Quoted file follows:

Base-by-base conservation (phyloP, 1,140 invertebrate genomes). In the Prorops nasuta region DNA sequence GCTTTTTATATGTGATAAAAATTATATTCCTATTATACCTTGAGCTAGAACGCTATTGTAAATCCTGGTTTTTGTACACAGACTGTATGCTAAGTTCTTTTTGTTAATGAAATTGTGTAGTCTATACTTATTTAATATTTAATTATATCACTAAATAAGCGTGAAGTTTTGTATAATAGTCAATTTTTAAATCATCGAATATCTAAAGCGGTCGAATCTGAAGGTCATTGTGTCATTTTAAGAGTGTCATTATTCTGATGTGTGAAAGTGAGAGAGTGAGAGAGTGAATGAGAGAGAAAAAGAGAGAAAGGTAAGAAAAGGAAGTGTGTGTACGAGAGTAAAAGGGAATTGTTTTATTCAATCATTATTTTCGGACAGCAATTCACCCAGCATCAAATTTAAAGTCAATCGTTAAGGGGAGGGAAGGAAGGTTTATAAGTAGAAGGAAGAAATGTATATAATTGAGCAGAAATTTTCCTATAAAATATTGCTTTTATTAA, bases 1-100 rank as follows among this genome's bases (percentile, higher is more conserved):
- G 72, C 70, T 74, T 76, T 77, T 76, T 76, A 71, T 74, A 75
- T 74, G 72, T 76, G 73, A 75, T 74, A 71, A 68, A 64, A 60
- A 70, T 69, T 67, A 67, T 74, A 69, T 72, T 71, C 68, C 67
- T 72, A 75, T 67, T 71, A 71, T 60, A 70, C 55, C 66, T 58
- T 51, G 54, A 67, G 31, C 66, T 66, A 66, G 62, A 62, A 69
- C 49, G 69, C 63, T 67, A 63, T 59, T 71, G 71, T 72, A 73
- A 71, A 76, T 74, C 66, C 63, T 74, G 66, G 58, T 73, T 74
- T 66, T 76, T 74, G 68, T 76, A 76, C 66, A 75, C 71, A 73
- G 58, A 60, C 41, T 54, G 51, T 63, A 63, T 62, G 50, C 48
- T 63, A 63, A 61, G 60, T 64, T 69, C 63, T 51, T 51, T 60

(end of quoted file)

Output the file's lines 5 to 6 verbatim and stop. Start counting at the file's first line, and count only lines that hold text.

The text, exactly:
- T 72, A 75, T 67, T 71, A 71, T 60, A 70, C 55, C 66, T 58
- T 51, G 54, A 67, G 31, C 66, T 66, A 66, G 62, A 62, A 69